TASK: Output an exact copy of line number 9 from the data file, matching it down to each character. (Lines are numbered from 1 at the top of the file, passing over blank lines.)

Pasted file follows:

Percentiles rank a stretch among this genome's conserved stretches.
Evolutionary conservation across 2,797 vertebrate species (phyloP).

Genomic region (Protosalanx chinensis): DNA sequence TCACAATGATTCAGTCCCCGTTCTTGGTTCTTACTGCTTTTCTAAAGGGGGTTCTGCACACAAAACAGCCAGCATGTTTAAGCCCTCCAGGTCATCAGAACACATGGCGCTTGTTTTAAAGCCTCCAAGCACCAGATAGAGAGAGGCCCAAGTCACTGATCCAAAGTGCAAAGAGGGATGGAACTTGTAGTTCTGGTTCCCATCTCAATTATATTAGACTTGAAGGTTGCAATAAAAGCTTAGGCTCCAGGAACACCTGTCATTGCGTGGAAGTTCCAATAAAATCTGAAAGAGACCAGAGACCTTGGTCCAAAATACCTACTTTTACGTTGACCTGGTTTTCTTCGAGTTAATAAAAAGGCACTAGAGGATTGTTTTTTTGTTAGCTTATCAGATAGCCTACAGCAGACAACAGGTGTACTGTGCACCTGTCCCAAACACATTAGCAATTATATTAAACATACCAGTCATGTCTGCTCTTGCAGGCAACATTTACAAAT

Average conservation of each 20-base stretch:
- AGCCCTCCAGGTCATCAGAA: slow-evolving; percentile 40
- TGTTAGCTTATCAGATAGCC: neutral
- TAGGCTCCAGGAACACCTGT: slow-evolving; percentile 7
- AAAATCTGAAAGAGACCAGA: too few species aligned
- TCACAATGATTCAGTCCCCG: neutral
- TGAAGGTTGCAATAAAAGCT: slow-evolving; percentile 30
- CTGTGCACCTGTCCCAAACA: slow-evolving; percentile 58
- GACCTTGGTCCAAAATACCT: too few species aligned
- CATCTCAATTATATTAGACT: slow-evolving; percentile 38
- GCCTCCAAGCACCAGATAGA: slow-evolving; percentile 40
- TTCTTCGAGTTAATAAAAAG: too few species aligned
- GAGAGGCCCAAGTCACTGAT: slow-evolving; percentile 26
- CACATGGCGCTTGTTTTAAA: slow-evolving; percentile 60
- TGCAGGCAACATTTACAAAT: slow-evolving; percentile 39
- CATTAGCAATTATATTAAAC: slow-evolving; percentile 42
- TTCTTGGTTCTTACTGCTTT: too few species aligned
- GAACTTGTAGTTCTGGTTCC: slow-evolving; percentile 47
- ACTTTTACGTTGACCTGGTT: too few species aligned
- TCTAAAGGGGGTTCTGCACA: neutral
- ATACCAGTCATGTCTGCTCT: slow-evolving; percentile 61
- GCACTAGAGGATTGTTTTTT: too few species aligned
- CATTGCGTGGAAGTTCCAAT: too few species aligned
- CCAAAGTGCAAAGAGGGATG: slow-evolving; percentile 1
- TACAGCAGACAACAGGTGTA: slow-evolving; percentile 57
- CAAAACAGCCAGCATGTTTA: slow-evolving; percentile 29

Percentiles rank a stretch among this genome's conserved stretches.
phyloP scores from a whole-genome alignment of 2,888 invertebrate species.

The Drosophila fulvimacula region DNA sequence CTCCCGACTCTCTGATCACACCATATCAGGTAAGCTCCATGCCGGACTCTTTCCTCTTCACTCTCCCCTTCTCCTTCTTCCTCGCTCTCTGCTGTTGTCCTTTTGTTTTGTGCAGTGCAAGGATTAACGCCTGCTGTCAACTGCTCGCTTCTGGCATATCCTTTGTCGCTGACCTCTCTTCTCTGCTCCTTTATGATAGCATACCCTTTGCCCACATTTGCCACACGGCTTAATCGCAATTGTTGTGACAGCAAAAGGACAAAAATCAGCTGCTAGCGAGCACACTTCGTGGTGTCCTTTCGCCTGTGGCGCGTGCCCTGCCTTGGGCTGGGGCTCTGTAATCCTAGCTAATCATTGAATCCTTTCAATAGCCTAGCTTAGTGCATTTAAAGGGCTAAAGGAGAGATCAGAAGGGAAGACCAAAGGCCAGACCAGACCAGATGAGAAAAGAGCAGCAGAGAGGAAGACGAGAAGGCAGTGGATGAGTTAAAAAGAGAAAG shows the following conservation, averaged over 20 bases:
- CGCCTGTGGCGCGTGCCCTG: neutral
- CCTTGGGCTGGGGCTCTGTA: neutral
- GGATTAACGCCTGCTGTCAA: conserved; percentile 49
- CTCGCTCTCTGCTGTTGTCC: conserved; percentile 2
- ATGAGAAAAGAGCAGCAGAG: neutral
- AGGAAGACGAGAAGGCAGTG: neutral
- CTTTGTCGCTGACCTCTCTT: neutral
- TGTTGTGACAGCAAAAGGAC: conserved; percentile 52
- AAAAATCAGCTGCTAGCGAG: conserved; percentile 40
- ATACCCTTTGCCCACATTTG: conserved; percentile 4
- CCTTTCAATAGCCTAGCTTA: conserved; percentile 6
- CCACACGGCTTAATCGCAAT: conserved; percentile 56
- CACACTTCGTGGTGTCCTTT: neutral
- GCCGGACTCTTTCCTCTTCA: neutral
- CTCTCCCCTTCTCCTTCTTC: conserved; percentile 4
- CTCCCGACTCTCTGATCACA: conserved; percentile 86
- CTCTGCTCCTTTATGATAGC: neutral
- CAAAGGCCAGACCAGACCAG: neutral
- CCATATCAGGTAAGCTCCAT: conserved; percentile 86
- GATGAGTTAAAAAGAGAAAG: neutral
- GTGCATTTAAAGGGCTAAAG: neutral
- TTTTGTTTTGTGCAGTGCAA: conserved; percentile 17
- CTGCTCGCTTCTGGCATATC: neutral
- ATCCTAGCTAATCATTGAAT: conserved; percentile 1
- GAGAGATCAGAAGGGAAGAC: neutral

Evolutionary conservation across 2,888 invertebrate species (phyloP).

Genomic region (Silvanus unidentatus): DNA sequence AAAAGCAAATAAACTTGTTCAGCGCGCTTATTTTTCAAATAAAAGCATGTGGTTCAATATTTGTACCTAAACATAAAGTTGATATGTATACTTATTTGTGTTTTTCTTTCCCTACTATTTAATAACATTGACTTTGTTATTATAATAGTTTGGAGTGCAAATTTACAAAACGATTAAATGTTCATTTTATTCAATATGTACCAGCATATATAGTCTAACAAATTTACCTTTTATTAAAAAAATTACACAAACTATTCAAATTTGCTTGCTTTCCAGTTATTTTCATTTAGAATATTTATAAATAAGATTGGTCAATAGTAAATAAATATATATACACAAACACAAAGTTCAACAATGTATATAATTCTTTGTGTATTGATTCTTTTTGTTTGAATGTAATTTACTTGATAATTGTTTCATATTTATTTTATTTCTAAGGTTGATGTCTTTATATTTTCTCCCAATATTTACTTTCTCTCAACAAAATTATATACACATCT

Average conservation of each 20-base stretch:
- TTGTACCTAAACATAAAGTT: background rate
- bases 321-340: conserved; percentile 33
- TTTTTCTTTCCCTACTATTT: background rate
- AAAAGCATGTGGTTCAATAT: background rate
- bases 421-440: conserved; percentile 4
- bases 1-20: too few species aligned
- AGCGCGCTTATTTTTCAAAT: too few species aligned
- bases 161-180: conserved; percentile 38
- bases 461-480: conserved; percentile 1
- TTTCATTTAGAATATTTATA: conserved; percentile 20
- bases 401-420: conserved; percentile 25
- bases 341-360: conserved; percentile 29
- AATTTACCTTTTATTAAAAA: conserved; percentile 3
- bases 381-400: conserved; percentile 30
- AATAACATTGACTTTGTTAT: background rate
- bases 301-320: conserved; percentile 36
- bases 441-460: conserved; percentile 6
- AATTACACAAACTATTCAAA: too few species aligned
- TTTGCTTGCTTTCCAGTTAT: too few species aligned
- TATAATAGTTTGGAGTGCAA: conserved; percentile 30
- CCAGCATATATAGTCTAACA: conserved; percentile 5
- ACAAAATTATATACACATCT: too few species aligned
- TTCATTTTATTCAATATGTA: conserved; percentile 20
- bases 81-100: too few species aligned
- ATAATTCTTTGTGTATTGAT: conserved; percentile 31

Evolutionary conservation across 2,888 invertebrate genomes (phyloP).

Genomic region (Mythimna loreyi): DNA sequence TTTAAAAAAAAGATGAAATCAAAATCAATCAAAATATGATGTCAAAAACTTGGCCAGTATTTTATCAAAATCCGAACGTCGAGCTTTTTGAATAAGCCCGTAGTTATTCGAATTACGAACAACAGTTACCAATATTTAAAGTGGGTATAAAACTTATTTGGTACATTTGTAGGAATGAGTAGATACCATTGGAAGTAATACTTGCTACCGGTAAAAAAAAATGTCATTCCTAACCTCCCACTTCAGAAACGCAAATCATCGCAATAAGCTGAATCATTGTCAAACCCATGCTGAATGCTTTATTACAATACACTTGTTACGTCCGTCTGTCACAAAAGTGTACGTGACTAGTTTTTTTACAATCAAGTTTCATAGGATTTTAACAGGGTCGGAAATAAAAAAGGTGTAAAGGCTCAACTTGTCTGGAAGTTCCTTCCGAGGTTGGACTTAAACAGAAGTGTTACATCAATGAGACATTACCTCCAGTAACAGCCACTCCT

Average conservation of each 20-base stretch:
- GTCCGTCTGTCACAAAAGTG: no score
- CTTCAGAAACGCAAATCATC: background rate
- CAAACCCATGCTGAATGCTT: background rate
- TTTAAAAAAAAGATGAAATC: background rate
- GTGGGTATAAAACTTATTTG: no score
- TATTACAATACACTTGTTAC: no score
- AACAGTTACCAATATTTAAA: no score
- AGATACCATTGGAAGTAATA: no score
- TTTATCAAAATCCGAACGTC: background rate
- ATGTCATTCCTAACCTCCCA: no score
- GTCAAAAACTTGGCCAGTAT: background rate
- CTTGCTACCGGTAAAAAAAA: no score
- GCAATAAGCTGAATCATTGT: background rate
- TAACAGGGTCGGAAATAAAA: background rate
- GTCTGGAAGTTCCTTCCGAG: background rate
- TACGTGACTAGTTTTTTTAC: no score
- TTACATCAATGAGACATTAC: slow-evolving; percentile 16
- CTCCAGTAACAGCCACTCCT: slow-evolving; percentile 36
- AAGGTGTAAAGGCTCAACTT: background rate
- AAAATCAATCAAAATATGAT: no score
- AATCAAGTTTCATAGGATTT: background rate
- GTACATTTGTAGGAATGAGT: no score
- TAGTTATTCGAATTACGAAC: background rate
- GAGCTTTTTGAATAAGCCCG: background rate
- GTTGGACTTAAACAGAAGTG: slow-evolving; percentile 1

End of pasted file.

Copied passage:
- TCACAATGATTCAGTCCCCG: neutral